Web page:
Book Image

Security Orchestration, Automation, and Response for Security Analysts

By : Benjamin Kovacevic
Book Image

Security Orchestration, Automation, and Response for Security Analysts

By: Benjamin Kovacevic

Overview of this book

What your journey will look like With the help of this expert-led book, you’ll become well versed with SOAR, acquire new skills, and make your organization's security posture more robust. You’ll start with a refresher on the importance of understanding cyber security, diving into why traditional tools are no longer helpful and how SOAR can help. Next, you’ll learn how SOAR works and what its benefits are, including optimized threat intelligence, incident response, and utilizing threat hunting in investigations. You’ll also get to grips with advanced automated scenarios and explore useful tools such as Microsoft Sentinel, Splunk SOAR, and Google Chronicle SOAR. The final portion of this book will guide you through best practices and case studies that you can implement in real-world scenarios. By the end of this book, you will be able to successfully automate security tasks, overcome challenges, and stay ahead of threats.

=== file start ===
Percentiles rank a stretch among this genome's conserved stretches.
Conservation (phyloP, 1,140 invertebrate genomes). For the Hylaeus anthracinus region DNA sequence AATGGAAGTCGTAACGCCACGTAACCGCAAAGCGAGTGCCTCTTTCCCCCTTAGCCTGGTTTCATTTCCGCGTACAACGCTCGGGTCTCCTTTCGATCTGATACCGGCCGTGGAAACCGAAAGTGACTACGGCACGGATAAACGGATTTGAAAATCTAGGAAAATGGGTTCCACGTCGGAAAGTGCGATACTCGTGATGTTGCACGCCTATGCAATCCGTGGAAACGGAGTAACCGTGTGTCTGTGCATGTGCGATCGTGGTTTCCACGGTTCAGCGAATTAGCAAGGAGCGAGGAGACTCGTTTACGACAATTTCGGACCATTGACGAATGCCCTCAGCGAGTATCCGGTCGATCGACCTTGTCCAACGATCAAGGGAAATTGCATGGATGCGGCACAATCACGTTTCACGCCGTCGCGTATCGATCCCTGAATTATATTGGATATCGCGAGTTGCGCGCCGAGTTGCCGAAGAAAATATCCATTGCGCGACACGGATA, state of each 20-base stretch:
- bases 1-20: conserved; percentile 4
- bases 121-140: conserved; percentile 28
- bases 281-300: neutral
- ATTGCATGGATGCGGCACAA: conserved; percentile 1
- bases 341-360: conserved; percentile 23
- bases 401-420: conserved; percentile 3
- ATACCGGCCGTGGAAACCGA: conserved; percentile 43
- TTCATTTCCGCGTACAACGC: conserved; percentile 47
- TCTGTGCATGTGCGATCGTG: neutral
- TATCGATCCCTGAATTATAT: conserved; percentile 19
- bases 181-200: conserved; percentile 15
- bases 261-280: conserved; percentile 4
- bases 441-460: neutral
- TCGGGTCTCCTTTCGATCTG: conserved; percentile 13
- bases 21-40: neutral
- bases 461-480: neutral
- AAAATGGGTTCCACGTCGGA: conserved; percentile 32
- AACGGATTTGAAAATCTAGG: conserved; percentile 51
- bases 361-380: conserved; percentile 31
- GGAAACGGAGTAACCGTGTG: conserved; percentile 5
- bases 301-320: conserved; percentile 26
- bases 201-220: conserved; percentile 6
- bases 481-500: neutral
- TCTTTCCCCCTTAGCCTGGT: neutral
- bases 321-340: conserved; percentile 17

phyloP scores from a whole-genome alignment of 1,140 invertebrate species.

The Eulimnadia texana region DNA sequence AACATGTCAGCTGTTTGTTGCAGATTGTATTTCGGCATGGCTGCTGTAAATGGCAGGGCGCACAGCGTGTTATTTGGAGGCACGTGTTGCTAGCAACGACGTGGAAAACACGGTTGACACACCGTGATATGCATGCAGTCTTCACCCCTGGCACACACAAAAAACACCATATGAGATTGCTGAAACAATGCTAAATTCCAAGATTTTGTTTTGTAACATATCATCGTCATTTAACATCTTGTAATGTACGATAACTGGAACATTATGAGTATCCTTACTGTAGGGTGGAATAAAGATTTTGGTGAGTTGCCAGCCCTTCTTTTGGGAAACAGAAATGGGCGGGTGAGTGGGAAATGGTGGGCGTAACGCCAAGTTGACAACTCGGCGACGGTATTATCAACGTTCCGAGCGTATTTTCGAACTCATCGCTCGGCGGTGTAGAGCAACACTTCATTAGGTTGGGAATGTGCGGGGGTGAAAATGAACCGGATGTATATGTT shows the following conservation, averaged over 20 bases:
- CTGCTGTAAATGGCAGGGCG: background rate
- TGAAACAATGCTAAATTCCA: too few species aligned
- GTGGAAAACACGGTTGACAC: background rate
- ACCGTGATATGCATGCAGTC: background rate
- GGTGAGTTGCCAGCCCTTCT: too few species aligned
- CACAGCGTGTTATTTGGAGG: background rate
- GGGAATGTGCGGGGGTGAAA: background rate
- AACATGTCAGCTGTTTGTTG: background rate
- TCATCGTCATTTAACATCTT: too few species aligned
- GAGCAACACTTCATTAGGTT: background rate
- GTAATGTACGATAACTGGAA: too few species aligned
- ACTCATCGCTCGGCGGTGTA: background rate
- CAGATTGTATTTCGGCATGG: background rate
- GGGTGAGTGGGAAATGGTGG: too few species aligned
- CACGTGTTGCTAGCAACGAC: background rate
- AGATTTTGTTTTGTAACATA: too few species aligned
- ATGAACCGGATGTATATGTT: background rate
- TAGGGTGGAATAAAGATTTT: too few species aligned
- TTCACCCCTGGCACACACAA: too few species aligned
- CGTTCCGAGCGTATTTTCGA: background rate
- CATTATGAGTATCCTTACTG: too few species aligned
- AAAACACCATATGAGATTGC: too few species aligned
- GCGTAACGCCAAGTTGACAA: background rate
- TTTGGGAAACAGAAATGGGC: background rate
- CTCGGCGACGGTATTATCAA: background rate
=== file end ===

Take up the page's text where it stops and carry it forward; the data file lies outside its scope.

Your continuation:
Table of Contents (14 chapters)
Part 1: Intro to SOAR and Its Elements
Part 2: SOAR Tools and Automation Hands-On Examples

Understanding the HTTP action and its usage

As already mentioned, all the Logic Apps actions that Microsoft Sentinel uses in playbooks are actually API calls. Native actions are just represented more nicely as part of a GUI, making it easier for users to utilize them. Adding dynamic content is much easier than writing the body of an API call in JSON.

But why, then, do I like the HTTP action more than any other? Because it allows us to create actions per our own needs, and we can also utilize different authentication methods.

Elements of the HTTP action

Firstly, what are the main elements of the HTTP action? Let’s look at them in the following list:

  • Method: This states the API method. The most popular are GET, POST, PATCH, PUT, and DELETE.
  • URI: The Uniform Resource Identifier (URI) is the API call itself. It normally looks like a URL.
  • Headers: This defines whether an API call needs to have any headers.
  • Queries: This defines whether the API call needs...